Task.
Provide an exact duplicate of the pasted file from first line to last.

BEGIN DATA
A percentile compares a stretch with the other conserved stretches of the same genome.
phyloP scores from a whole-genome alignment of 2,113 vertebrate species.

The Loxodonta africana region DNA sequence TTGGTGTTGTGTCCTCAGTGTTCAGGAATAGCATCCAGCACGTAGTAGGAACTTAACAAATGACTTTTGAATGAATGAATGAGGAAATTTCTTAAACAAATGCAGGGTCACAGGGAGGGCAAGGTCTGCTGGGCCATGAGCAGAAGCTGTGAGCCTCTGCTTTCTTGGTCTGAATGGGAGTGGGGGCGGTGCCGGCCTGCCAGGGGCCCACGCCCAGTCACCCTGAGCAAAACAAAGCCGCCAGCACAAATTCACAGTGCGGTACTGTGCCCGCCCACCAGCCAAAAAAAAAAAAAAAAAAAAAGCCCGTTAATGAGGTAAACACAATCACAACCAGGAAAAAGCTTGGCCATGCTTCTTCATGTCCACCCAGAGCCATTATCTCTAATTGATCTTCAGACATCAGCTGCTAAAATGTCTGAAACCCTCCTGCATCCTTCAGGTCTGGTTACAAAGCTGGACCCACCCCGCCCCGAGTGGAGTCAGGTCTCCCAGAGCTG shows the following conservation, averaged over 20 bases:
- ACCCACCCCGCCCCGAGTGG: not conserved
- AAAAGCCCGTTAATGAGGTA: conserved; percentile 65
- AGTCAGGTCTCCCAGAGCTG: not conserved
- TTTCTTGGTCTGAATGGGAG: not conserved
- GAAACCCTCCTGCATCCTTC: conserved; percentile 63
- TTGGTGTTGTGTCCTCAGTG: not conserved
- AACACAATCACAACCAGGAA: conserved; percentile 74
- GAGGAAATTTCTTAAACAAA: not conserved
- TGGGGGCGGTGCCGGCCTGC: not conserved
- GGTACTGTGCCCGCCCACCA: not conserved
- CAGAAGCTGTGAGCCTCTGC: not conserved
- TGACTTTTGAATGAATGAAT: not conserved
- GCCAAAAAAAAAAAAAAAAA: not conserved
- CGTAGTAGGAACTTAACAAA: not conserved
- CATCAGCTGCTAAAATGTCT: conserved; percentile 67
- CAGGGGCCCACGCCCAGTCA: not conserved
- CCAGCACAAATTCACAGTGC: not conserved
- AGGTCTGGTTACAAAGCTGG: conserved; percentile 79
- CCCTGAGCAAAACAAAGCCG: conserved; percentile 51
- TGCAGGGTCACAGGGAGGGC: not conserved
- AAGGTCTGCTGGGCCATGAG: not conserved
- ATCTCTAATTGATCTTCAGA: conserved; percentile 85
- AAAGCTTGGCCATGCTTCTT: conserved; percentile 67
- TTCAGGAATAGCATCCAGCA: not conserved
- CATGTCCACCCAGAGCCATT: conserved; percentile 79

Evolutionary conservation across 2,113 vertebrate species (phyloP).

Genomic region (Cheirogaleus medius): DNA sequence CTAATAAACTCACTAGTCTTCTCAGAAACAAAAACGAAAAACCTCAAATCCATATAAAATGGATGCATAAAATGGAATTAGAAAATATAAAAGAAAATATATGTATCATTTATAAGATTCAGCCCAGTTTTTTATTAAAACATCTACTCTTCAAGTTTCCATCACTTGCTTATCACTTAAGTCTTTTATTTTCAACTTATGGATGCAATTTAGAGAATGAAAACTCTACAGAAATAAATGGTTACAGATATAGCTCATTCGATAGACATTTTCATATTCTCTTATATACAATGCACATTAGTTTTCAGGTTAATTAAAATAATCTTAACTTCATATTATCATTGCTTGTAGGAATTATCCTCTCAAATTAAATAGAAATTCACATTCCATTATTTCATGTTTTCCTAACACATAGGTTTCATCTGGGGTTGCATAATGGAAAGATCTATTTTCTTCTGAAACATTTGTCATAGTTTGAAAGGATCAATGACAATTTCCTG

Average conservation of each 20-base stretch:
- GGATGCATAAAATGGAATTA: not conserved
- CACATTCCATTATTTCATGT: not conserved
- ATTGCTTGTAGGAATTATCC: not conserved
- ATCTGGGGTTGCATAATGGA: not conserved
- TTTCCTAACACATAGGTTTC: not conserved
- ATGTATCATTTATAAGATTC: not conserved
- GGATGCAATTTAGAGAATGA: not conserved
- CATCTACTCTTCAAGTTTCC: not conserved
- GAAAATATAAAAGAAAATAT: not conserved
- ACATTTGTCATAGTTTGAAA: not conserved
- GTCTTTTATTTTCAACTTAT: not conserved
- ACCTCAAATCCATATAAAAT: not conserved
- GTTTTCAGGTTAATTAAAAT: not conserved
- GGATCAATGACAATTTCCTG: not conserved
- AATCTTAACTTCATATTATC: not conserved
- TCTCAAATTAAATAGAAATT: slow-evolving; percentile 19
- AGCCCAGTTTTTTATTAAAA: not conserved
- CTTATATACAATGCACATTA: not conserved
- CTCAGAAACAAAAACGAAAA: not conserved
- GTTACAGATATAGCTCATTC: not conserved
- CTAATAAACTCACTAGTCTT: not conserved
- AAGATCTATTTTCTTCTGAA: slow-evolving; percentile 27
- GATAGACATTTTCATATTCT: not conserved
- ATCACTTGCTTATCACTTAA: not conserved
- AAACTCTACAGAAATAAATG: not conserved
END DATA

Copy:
A percentile compares a stretch with the other conserved stretches of the same genome.
phyloP scores from a whole-genome alignment of 2,113 vertebrate species.

The Loxodonta africana region DNA sequence TTGGTGTTGTGTCCTCAGTGTTCAGGAATAGCATCCAGCACGTAGTAGGAACTTAACAAATGACTTTTGAATGAATGAATGAGGAAATTTCTTAAACAAATGCAGGGTCACAGGGAGGGCAAGGTCTGCTGGGCCATGAGCAGAAGCTGTGAGCCTCTGCTTTCTTGGTCTGAATGGGAGTGGGGGCGGTGCCGGCCTGCCAGGGGCCCACGCCCAGTCACCCTGAGCAAAACAAAGCCGCCAGCACAAATTCACAGTGCGGTACTGTGCCCGCCCACCAGCCAAAAAAAAAAAAAAAAAAAAAGCCCGTTAATGAGGTAAACACAATCACAACCAGGAAAAAGCTTGGCCATGCTTCTTCATGTCCACCCAGAGCCATTATCTCTAATTGATCTTCAGACATCAGCTGCTAAAATGTCTGAAACCCTCCTGCATCCTTCAGGTCTGGTTACAAAGCTGGACCCACCCCGCCCCGAGTGGAGTCAGGTCTCCCAGAGCTG shows the following conservation, averaged over 20 bases:
- ACCCACCCCGCCCCGAGTGG: not conserved
- AAAAGCCCGTTAATGAGGTA: conserved; percentile 65
- AGTCAGGTCTCCCAGAGCTG: not conserved
- TTTCTTGGTCTGAATGGGAG: not conserved
- GAAACCCTCCTGCATCCTTC: conserved; percentile 63
- TTGGTGTTGTGTCCTCAGTG: not conserved
- AACACAATCACAACCAGGAA: conserved; percentile 74
- GAGGAAATTTCTTAAACAAA: not conserved
- TGGGGGCGGTGCCGGCCTGC: not conserved
- GGTACTGTGCCCGCCCACCA: not conserved
- CAGAAGCTGTGAGCCTCTGC: not conserved
- TGACTTTTGAATGAATGAAT: not conserved
- GCCAAAAAAAAAAAAAAAAA: not conserved
- CGTAGTAGGAACTTAACAAA: not conserved
- CATCAGCTGCTAAAATGTCT: conserved; percentile 67
- CAGGGGCCCACGCCCAGTCA: not conserved
- CCAGCACAAATTCACAGTGC: not conserved
- AGGTCTGGTTACAAAGCTGG: conserved; percentile 79
- CCCTGAGCAAAACAAAGCCG: conserved; percentile 51
- TGCAGGGTCACAGGGAGGGC: not conserved
- AAGGTCTGCTGGGCCATGAG: not conserved
- ATCTCTAATTGATCTTCAGA: conserved; percentile 85
- AAAGCTTGGCCATGCTTCTT: conserved; percentile 67
- TTCAGGAATAGCATCCAGCA: not conserved
- CATGTCCACCCAGAGCCATT: conserved; percentile 79

Evolutionary conservation across 2,113 vertebrate species (phyloP).

Genomic region (Cheirogaleus medius): DNA sequence CTAATAAACTCACTAGTCTTCTCAGAAACAAAAACGAAAAACCTCAAATCCATATAAAATGGATGCATAAAATGGAATTAGAAAATATAAAAGAAAATATATGTATCATTTATAAGATTCAGCCCAGTTTTTTATTAAAACATCTACTCTTCAAGTTTCCATCACTTGCTTATCACTTAAGTCTTTTATTTTCAACTTATGGATGCAATTTAGAGAATGAAAACTCTACAGAAATAAATGGTTACAGATATAGCTCATTCGATAGACATTTTCATATTCTCTTATATACAATGCACATTAGTTTTCAGGTTAATTAAAATAATCTTAACTTCATATTATCATTGCTTGTAGGAATTATCCTCTCAAATTAAATAGAAATTCACATTCCATTATTTCATGTTTTCCTAACACATAGGTTTCATCTGGGGTTGCATAATGGAAAGATCTATTTTCTTCTGAAACATTTGTCATAGTTTGAAAGGATCAATGACAATTTCCTG

Average conservation of each 20-base stretch:
- GGATGCATAAAATGGAATTA: not conserved
- CACATTCCATTATTTCATGT: not conserved
- ATTGCTTGTAGGAATTATCC: not conserved
- ATCTGGGGTTGCATAATGGA: not conserved
- TTTCCTAACACATAGGTTTC: not conserved
- ATGTATCATTTATAAGATTC: not conserved
- GGATGCAATTTAGAGAATGA: not conserved
- CATCTACTCTTCAAGTTTCC: not conserved
- GAAAATATAAAAGAAAATAT: not conserved
- ACATTTGTCATAGTTTGAAA: not conserved
- GTCTTTTATTTTCAACTTAT: not conserved
- ACCTCAAATCCATATAAAAT: not conserved
- GTTTTCAGGTTAATTAAAAT: not conserved
- GGATCAATGACAATTTCCTG: not conserved
- AATCTTAACTTCATATTATC: not conserved
- TCTCAAATTAAATAGAAATT: slow-evolving; percentile 19
- AGCCCAGTTTTTTATTAAAA: not conserved
- CTTATATACAATGCACATTA: not conserved
- CTCAGAAACAAAAACGAAAA: not conserved
- GTTACAGATATAGCTCATTC: not conserved
- CTAATAAACTCACTAGTCTT: not conserved
- AAGATCTATTTTCTTCTGAA: slow-evolving; percentile 27
- GATAGACATTTTCATATTCT: not conserved
- ATCACTTGCTTATCACTTAA: not conserved
- AAACTCTACAGAAATAAATG: not conserved